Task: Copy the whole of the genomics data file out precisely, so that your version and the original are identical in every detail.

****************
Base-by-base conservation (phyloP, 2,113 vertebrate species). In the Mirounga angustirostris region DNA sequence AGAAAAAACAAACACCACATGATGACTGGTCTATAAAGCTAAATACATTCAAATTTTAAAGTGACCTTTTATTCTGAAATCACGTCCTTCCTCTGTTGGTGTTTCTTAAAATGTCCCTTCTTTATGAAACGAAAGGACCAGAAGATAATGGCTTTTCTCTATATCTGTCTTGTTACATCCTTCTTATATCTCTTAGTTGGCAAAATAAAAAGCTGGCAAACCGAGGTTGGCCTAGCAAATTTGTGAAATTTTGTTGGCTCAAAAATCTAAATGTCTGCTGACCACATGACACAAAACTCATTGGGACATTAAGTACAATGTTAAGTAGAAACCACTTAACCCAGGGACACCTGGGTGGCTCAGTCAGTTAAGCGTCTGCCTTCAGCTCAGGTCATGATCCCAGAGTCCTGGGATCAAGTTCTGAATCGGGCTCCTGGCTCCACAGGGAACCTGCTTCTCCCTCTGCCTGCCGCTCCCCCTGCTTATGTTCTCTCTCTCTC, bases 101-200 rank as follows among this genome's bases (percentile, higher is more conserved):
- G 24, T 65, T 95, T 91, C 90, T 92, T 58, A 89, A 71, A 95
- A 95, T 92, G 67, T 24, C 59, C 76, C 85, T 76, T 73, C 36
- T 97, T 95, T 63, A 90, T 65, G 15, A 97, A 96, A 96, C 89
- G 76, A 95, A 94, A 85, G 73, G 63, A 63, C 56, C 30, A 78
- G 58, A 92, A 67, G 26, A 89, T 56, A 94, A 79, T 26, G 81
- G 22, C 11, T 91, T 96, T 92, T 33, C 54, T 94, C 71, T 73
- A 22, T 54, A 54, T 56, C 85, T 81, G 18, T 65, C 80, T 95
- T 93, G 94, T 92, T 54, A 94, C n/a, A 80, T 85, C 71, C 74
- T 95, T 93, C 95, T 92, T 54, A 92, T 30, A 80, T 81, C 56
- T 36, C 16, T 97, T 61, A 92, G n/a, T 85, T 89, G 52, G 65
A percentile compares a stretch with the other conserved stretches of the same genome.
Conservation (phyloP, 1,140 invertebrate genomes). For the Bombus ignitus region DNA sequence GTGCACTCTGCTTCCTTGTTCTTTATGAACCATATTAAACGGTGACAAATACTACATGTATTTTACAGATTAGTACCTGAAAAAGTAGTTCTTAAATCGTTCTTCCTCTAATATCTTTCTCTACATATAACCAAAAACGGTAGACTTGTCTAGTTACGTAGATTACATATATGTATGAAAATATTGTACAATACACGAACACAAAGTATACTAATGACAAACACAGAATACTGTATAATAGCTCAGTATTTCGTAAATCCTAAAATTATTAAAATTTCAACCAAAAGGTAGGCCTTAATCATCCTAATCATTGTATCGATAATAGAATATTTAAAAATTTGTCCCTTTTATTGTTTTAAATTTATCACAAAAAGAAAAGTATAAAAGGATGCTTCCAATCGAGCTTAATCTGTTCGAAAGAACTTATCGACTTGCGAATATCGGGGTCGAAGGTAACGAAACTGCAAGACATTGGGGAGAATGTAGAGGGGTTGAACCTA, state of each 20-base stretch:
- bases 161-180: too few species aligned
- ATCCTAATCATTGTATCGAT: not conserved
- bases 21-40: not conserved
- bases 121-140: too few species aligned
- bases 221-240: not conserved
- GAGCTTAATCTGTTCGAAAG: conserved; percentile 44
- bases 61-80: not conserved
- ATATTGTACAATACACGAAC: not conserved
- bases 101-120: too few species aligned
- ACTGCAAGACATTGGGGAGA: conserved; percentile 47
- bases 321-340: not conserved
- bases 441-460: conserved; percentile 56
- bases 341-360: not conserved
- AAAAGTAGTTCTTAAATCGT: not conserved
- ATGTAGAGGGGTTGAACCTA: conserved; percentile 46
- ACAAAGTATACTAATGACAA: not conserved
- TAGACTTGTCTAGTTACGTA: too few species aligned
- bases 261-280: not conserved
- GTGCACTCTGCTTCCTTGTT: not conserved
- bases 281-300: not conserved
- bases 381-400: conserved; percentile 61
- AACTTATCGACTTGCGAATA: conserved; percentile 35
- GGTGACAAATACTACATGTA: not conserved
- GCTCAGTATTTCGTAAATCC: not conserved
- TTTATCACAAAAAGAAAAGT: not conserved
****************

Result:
Base-by-base conservation (phyloP, 2,113 vertebrate species). In the Mirounga angustirostris region DNA sequence AGAAAAAACAAACACCACATGATGACTGGTCTATAAAGCTAAATACATTCAAATTTTAAAGTGACCTTTTATTCTGAAATCACGTCCTTCCTCTGTTGGTGTTTCTTAAAATGTCCCTTCTTTATGAAACGAAAGGACCAGAAGATAATGGCTTTTCTCTATATCTGTCTTGTTACATCCTTCTTATATCTCTTAGTTGGCAAAATAAAAAGCTGGCAAACCGAGGTTGGCCTAGCAAATTTGTGAAATTTTGTTGGCTCAAAAATCTAAATGTCTGCTGACCACATGACACAAAACTCATTGGGACATTAAGTACAATGTTAAGTAGAAACCACTTAACCCAGGGACACCTGGGTGGCTCAGTCAGTTAAGCGTCTGCCTTCAGCTCAGGTCATGATCCCAGAGTCCTGGGATCAAGTTCTGAATCGGGCTCCTGGCTCCACAGGGAACCTGCTTCTCCCTCTGCCTGCCGCTCCCCCTGCTTATGTTCTCTCTCTCTC, bases 101-200 rank as follows among this genome's bases (percentile, higher is more conserved):
- G 24, T 65, T 95, T 91, C 90, T 92, T 58, A 89, A 71, A 95
- A 95, T 92, G 67, T 24, C 59, C 76, C 85, T 76, T 73, C 36
- T 97, T 95, T 63, A 90, T 65, G 15, A 97, A 96, A 96, C 89
- G 76, A 95, A 94, A 85, G 73, G 63, A 63, C 56, C 30, A 78
- G 58, A 92, A 67, G 26, A 89, T 56, A 94, A 79, T 26, G 81
- G 22, C 11, T 91, T 96, T 92, T 33, C 54, T 94, C 71, T 73
- A 22, T 54, A 54, T 56, C 85, T 81, G 18, T 65, C 80, T 95
- T 93, G 94, T 92, T 54, A 94, C n/a, A 80, T 85, C 71, C 74
- T 95, T 93, C 95, T 92, T 54, A 92, T 30, A 80, T 81, C 56
- T 36, C 16, T 97, T 61, A 92, G n/a, T 85, T 89, G 52, G 65
A percentile compares a stretch with the other conserved stretches of the same genome.
Conservation (phyloP, 1,140 invertebrate genomes). For the Bombus ignitus region DNA sequence GTGCACTCTGCTTCCTTGTTCTTTATGAACCATATTAAACGGTGACAAATACTACATGTATTTTACAGATTAGTACCTGAAAAAGTAGTTCTTAAATCGTTCTTCCTCTAATATCTTTCTCTACATATAACCAAAAACGGTAGACTTGTCTAGTTACGTAGATTACATATATGTATGAAAATATTGTACAATACACGAACACAAAGTATACTAATGACAAACACAGAATACTGTATAATAGCTCAGTATTTCGTAAATCCTAAAATTATTAAAATTTCAACCAAAAGGTAGGCCTTAATCATCCTAATCATTGTATCGATAATAGAATATTTAAAAATTTGTCCCTTTTATTGTTTTAAATTTATCACAAAAAGAAAAGTATAAAAGGATGCTTCCAATCGAGCTTAATCTGTTCGAAAGAACTTATCGACTTGCGAATATCGGGGTCGAAGGTAACGAAACTGCAAGACATTGGGGAGAATGTAGAGGGGTTGAACCTA, state of each 20-base stretch:
- bases 161-180: too few species aligned
- ATCCTAATCATTGTATCGAT: not conserved
- bases 21-40: not conserved
- bases 121-140: too few species aligned
- bases 221-240: not conserved
- GAGCTTAATCTGTTCGAAAG: conserved; percentile 44
- bases 61-80: not conserved
- ATATTGTACAATACACGAAC: not conserved
- bases 101-120: too few species aligned
- ACTGCAAGACATTGGGGAGA: conserved; percentile 47
- bases 321-340: not conserved
- bases 441-460: conserved; percentile 56
- bases 341-360: not conserved
- AAAAGTAGTTCTTAAATCGT: not conserved
- ATGTAGAGGGGTTGAACCTA: conserved; percentile 46
- ACAAAGTATACTAATGACAA: not conserved
- TAGACTTGTCTAGTTACGTA: too few species aligned
- bases 261-280: not conserved
- GTGCACTCTGCTTCCTTGTT: not conserved
- bases 281-300: not conserved
- bases 381-400: conserved; percentile 61
- AACTTATCGACTTGCGAATA: conserved; percentile 35
- GGTGACAAATACTACATGTA: not conserved
- GCTCAGTATTTCGTAAATCC: not conserved
- TTTATCACAAAAAGAAAAGT: not conserved